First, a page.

In the liner notes of the CD reissue of Ntemi Piliso’s 70s recordings with the Members, Rob Allingham reveals Lulu Masilela’s dismay at first hearing Abdullah Ibrahims’s (aka Dollar Brand) classic 1974 track Mannenburg. For Masilela this South African anthem sounded more like a slowed down version of Zacks Nkosi’s Jackpot recorded at least 10 years prior.
Perhaps out of protest, Masilela wanted to re-record the tune and credit it to Nkosi. That same year he approached The Movers and they put together their version of Mannenburg featured on the album Repeat After Me. (1974, City Special, CYL 1029) (1976, Generation , GEN 3007). Ironically David Thekwane, their producer, refused to let them credit the track to Nkosi, but they did have the pleasure of seeing their version completely outsell Ibrahim’s.
Mannenburg, at almost 14 minutes long, took up the whole side of one disc and introduced to South African audiences a type of extended play common to many albums at that time. (Here I am thinking of Miles Davis’ Bitches Brew or Pink Floyd’s Echoes.)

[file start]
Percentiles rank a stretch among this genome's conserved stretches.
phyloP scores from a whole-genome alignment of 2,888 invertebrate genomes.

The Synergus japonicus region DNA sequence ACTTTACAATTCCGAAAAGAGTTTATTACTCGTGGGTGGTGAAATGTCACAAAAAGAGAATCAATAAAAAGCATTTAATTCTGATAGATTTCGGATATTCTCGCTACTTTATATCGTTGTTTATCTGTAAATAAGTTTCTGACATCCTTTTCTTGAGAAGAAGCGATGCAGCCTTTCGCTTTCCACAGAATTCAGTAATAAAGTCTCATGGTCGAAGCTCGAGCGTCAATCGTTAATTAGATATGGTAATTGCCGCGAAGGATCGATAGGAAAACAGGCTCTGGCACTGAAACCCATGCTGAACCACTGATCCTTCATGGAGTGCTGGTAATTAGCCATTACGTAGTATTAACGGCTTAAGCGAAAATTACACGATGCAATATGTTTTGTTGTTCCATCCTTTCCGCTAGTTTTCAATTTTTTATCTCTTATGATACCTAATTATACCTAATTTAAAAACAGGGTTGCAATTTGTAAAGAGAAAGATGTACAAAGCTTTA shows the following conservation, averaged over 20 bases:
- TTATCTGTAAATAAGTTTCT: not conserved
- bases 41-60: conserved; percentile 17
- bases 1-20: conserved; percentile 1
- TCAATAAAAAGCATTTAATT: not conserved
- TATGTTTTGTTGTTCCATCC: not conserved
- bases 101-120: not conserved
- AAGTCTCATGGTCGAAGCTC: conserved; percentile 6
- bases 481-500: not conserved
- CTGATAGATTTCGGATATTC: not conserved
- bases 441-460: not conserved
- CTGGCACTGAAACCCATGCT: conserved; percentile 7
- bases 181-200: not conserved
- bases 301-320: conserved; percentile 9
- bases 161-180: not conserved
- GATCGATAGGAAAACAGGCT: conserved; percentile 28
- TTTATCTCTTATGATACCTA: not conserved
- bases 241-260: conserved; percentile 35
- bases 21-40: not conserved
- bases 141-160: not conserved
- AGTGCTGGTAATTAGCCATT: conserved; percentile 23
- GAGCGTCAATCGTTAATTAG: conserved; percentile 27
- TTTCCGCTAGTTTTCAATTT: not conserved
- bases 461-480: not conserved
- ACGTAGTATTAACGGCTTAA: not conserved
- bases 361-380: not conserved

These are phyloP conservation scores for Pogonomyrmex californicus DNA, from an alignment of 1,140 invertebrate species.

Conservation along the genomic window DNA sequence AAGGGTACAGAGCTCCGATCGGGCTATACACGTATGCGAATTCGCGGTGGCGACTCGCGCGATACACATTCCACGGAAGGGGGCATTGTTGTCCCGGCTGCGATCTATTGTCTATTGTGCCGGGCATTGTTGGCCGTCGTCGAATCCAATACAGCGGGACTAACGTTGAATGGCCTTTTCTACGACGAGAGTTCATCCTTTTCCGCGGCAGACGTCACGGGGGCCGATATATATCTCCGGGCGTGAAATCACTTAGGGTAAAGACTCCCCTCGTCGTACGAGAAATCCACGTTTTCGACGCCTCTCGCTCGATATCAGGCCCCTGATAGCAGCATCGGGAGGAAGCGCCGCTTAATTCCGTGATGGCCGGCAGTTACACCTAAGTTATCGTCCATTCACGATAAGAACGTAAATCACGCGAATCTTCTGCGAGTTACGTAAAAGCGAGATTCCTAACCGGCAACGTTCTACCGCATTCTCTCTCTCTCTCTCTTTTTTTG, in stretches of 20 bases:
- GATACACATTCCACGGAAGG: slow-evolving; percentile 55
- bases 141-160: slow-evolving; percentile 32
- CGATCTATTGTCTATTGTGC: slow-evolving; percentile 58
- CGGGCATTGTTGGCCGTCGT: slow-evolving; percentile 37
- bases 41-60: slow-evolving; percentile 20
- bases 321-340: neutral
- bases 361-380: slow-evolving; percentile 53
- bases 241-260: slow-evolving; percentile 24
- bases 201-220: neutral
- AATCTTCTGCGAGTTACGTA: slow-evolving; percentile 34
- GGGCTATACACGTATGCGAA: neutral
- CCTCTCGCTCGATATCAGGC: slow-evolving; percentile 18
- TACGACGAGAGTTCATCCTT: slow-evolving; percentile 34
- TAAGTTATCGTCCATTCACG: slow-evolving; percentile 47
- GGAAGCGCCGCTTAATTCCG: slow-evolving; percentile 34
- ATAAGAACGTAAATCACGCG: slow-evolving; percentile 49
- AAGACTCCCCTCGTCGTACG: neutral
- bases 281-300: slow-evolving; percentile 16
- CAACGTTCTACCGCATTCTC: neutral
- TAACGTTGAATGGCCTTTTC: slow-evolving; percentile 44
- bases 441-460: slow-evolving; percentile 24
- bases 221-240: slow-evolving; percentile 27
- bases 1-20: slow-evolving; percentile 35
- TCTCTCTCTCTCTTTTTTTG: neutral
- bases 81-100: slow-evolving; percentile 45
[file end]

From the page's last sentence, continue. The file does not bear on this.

After their success with Mannenburg, Lulu Masilela and the Movers went back into the studio in early 1975 and recorded an even more popular album, Bump Jive, featuring again only two extended jazz-flavoured tracks.
The extended play became as popular as the “bump jive” dance itself and with the introduction of disco, dominated South African jazz and soul music well into the early 80s.
Bump Jive was first issued in 1975 on Teal’s City Special label (CYL 1030). Bump Jive No. 5, was issued in that same year on Teal's Soul Soul label. It is likely that many of the performers on this album were drawn from The Movers.
Bump Jive, Bump Jive No. 5 as well as Bump Jive No. 6 by The Movers all feature the same models photographed in different positions on the covers. The images were produced by Creative Photography.
For more on the first Bump Jive LP see the flatint post on Electric Jive.